Rated Best Book of 2011, Runner Up by BookBrowse Members
Gorgeous and exhilarating, The Greater Journey
surveys the varieties of American greatness expressed over a seventy-year period in Paris. McCullough demonstrates how Paris was a muse to a variety of American men and women (among them, academics, scientists, artists, and politicians), and he describes how the city's cultural and political offerings tested, inspired, educated, ennobled and enabled its talented American visitors.
Despite the breathtaking range and fascinating intricacies of McCullough's history, including the varied achievements of Americans in Paris and the many splendors of the city, a modest but powerful preoccupation connects the stories - work, hard work, relentless work. The disparate individuals McCullough follows are united by a serious sense of purpose that carries...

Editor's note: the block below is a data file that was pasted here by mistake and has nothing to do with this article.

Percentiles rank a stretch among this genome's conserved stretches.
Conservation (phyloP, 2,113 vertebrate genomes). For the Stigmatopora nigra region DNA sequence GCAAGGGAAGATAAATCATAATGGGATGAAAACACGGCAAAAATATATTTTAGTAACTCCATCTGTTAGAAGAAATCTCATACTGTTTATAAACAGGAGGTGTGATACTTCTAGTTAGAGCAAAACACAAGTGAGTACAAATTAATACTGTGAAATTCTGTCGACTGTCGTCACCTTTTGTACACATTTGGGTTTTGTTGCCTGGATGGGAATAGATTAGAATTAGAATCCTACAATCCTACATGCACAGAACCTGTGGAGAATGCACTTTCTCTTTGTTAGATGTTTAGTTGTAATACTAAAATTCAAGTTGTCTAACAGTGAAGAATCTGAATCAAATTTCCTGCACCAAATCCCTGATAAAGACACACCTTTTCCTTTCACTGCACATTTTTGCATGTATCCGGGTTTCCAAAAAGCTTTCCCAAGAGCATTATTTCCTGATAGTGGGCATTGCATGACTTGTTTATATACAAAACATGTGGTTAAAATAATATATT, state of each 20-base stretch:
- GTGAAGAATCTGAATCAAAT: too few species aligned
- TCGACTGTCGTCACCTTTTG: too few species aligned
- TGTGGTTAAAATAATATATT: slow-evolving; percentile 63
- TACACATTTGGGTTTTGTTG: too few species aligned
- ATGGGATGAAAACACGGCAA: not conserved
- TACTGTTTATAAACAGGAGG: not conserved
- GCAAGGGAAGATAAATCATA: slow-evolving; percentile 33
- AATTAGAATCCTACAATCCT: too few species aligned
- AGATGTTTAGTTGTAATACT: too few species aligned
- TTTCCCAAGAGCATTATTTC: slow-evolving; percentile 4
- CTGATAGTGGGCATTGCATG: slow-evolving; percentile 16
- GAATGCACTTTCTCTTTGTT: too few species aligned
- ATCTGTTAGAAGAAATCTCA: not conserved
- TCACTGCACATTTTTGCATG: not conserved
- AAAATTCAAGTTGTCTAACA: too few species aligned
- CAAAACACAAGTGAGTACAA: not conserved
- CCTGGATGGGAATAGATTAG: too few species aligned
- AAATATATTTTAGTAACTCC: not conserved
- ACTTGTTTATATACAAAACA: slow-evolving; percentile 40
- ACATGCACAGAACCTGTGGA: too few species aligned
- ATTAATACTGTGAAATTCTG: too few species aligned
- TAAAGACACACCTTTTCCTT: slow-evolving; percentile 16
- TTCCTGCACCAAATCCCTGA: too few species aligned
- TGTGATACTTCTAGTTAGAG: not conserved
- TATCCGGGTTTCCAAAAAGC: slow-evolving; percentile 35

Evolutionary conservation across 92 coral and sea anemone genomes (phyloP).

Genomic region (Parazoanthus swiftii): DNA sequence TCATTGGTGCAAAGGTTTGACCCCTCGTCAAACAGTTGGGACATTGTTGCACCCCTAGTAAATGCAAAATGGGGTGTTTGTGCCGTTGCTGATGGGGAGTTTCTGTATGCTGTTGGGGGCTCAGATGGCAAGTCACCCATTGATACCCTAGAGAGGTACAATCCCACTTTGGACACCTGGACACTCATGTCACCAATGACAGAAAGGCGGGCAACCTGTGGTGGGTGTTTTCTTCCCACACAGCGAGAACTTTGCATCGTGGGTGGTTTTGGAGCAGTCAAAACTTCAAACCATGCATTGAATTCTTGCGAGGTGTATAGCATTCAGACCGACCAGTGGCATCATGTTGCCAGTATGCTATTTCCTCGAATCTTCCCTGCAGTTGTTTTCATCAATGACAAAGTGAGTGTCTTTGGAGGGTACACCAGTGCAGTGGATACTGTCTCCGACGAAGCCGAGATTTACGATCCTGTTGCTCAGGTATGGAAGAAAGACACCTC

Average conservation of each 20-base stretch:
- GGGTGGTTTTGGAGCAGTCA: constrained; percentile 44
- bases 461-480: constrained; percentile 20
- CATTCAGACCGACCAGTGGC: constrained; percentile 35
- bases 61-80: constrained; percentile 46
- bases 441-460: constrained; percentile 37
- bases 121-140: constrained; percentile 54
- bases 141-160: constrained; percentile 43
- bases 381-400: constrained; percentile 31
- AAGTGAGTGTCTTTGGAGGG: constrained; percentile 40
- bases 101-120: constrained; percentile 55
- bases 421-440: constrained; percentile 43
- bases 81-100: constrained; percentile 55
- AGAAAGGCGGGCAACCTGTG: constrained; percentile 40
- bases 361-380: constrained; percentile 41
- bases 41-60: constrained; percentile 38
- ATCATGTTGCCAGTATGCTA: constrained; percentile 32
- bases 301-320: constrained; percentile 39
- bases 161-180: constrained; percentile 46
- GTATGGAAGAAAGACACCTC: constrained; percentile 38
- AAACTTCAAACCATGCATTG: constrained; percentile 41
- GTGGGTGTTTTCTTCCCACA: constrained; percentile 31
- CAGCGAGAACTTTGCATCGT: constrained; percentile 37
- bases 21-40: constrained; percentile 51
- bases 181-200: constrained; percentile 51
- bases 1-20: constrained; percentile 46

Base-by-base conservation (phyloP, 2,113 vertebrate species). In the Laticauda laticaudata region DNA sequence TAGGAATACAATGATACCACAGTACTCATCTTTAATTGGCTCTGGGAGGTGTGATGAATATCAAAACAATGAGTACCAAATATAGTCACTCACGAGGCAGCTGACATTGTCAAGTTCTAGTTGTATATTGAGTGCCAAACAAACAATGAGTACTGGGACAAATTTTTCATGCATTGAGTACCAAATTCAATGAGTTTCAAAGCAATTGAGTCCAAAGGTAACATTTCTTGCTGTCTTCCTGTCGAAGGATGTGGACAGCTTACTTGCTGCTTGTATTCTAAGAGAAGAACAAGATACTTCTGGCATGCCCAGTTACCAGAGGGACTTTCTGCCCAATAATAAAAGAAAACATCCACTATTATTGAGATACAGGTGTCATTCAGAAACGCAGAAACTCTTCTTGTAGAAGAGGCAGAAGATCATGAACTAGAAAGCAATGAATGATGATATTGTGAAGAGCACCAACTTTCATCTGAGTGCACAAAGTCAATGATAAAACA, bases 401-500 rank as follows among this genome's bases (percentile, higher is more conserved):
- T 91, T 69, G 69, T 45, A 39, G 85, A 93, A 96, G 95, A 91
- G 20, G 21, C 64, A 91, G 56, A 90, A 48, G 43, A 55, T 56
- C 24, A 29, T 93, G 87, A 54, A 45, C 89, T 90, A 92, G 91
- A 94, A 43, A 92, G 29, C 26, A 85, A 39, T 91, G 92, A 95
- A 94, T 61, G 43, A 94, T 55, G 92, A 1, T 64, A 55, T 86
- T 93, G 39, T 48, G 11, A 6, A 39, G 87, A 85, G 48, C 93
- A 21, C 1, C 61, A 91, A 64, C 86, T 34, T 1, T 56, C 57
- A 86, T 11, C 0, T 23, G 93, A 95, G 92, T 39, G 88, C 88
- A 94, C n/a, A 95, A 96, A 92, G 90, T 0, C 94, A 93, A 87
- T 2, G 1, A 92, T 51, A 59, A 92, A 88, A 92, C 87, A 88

Beyond the Book
No review can do justice to the range of McCullough's book, the number of intriguing Americans he chronicles, or the important works they produced. Notable, memorable, and especially moving are McCullough's accounts of George Catlin, painter of Native Americans, and the group of Iowans who visited Paris with him; of P.T. Barnum and Tom Thumb's triumphant visit; of Harriet Beecher Stowe's almost physical reaction to Gericault's The Raft of the Medusa
in the Louvre; of Augustus Saint-Gaudens's rise from a poor apprentice to masterful creator of revolutionary sculptures; of John Singer Sargent's genius as a painter and the creation of his scandalous portrait of the alluring "Madame X".